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Check Your Windows at Home - What’s the point of having heat if there is a constant draft coming from your windows? The solution: Spending a little bit of extra money to seal those windows shut with an insulation kit. This can make a huge difference in keeping your crib warm and blocking out that arctic cold. Photo: Kathleen Clemons/PPSOP/Corbis)

Use Those Public Transportation Apps - One way to avoid the amount of time you are outside waiting on public transportation is downloading your local transportation app. This way, you know what time your bus is coming, when you need to be outside to catch it and you are less exposed to the cold. This has been a game-changer for my commuters.   (Photo: Masterfile via Corbis)

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Use Those Public Transportation Apps - One way to avoid the amount of time you are outside waiting on public transportation is downloading your local transportation app. This way, you know what time your bus is coming, when you need to be outside to catch it and you are less exposed to the cold. This has been a game-changer for my commuters.   (Photo: Masterfile via Corbis)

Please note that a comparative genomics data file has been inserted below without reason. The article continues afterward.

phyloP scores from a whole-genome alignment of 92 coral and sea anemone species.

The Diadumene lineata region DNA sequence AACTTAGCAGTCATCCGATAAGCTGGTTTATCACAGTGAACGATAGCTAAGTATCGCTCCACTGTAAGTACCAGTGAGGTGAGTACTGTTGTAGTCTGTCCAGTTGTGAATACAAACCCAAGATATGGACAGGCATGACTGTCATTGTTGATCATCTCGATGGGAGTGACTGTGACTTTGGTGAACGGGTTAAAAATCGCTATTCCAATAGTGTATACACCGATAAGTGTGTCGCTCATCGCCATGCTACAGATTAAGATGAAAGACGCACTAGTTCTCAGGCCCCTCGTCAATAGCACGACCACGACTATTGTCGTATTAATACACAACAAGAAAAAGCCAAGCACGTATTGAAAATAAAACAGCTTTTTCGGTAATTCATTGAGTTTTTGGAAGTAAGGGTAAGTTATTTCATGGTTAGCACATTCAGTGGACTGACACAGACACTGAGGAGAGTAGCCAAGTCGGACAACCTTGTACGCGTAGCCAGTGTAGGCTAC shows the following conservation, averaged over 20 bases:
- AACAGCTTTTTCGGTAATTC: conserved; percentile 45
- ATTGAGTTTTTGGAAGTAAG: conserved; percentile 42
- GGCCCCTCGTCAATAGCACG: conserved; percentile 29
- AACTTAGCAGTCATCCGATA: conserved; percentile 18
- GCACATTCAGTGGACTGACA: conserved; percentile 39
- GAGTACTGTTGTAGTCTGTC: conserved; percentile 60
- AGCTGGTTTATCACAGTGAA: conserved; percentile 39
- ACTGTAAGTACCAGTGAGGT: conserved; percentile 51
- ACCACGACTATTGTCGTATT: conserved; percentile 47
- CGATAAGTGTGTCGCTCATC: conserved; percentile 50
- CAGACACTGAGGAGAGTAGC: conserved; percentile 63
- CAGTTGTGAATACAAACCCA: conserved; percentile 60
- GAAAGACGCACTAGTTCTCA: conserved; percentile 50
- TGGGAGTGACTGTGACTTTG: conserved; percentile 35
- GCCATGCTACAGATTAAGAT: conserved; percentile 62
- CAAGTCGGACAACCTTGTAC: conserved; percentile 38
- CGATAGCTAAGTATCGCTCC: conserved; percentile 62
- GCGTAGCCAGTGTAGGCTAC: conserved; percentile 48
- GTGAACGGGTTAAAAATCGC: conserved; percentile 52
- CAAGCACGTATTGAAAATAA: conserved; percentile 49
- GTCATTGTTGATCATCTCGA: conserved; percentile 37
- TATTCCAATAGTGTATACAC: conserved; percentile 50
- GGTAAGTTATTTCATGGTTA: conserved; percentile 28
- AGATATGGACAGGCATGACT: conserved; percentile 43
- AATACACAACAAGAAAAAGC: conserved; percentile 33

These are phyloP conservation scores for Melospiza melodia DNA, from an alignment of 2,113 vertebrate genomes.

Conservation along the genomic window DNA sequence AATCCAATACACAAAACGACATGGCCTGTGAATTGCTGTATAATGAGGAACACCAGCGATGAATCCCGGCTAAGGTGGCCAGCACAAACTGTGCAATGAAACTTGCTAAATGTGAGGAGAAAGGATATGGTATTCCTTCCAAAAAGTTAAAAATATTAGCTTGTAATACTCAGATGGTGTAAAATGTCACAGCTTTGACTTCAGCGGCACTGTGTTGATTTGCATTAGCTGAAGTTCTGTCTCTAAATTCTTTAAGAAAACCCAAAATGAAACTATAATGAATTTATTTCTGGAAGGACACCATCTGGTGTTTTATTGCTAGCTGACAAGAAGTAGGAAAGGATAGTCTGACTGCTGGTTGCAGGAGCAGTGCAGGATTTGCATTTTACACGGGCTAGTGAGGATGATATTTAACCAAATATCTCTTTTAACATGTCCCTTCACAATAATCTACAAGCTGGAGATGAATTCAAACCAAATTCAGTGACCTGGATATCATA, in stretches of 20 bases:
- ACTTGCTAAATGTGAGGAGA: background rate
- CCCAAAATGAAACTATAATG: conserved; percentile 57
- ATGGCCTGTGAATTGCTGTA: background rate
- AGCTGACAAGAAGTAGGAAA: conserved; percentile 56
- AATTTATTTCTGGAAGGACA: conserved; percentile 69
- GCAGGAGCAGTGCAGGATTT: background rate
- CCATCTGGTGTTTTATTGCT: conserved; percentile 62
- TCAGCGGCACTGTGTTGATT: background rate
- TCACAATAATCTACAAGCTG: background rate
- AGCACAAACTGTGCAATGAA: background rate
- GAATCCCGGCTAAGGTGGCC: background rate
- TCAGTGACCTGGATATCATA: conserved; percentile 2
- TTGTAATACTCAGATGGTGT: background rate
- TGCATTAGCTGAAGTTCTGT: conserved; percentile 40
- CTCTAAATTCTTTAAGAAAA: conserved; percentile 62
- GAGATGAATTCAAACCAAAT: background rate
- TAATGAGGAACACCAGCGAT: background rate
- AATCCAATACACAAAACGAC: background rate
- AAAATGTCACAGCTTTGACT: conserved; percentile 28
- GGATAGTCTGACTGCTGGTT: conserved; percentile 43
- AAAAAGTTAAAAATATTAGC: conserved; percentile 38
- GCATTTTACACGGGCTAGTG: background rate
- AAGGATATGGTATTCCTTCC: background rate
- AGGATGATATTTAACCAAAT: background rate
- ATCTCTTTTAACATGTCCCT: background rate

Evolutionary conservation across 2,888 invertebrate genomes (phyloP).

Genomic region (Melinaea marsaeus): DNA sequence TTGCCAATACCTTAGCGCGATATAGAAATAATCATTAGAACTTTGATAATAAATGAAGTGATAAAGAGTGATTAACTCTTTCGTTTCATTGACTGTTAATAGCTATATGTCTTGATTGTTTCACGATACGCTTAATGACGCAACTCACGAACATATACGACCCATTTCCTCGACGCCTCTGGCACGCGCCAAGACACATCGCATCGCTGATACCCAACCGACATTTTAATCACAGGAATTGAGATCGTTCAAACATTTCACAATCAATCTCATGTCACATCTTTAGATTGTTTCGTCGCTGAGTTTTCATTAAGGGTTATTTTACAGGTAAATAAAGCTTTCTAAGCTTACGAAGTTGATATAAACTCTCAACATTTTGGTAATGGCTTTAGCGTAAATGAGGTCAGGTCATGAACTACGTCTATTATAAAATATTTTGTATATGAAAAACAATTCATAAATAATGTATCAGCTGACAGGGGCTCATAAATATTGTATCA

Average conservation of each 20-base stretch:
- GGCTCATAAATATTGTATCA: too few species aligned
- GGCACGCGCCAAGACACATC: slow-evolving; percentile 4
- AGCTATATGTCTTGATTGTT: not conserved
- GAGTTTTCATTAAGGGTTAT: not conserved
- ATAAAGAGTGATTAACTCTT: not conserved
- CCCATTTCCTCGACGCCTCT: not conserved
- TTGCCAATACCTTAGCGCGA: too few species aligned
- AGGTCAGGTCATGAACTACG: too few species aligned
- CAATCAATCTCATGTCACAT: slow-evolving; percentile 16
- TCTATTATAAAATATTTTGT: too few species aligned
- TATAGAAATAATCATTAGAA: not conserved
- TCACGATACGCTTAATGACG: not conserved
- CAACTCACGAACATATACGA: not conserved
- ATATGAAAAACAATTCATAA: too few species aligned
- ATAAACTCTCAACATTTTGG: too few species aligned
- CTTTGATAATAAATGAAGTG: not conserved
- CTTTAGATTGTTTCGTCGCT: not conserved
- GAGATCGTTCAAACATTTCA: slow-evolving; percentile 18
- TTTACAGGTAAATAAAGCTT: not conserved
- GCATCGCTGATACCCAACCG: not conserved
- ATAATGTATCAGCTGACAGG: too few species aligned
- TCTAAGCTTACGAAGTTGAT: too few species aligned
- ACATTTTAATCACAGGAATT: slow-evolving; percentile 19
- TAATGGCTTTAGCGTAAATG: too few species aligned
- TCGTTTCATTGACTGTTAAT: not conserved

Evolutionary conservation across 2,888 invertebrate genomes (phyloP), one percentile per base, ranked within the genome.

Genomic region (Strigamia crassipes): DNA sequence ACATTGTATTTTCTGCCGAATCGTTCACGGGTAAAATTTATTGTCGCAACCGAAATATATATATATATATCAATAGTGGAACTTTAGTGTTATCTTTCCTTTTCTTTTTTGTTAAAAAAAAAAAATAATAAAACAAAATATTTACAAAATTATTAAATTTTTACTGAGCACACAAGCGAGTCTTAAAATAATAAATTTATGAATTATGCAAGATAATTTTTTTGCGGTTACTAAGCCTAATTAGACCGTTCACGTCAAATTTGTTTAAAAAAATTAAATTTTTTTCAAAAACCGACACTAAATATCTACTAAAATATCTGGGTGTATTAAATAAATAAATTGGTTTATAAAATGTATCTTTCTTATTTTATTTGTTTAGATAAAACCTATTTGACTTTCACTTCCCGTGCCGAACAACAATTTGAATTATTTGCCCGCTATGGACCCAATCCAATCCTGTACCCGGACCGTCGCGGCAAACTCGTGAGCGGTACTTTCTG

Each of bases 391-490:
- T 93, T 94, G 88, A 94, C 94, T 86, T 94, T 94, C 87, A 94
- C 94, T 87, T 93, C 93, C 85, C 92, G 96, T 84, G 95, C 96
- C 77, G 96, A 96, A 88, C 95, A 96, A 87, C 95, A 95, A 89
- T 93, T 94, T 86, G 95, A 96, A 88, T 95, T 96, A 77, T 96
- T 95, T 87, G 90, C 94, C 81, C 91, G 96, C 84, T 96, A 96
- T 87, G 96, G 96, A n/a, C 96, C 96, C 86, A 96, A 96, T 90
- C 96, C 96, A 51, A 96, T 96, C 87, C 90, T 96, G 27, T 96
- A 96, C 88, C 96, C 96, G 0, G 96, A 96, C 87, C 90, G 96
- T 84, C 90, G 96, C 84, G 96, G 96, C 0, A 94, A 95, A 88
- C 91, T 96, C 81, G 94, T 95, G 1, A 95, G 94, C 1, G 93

Be Aware of Carbon Monoxide  - Carbon monoxide poisoning happens more often in the winter, thanks to our dependency on our heaters. Nearly two-thirds of carbon monoxide deaths happen in January and February. Make sure that you have a carbon monoxide detector ? which is not the same as a fire detector ? to protect you and your loved ones.  (Photo: George Frey/Getty Images)

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Be Aware of Carbon Monoxide  - Carbon monoxide poisoning happens more often in the winter, thanks to our dependency on our heaters. Nearly two-thirds of carbon monoxide deaths happen in January and February. Make sure that you have a carbon monoxide detector — which is not the same as a fire detector — to protect you and your loved ones.  (Photo: George Frey/Getty Images)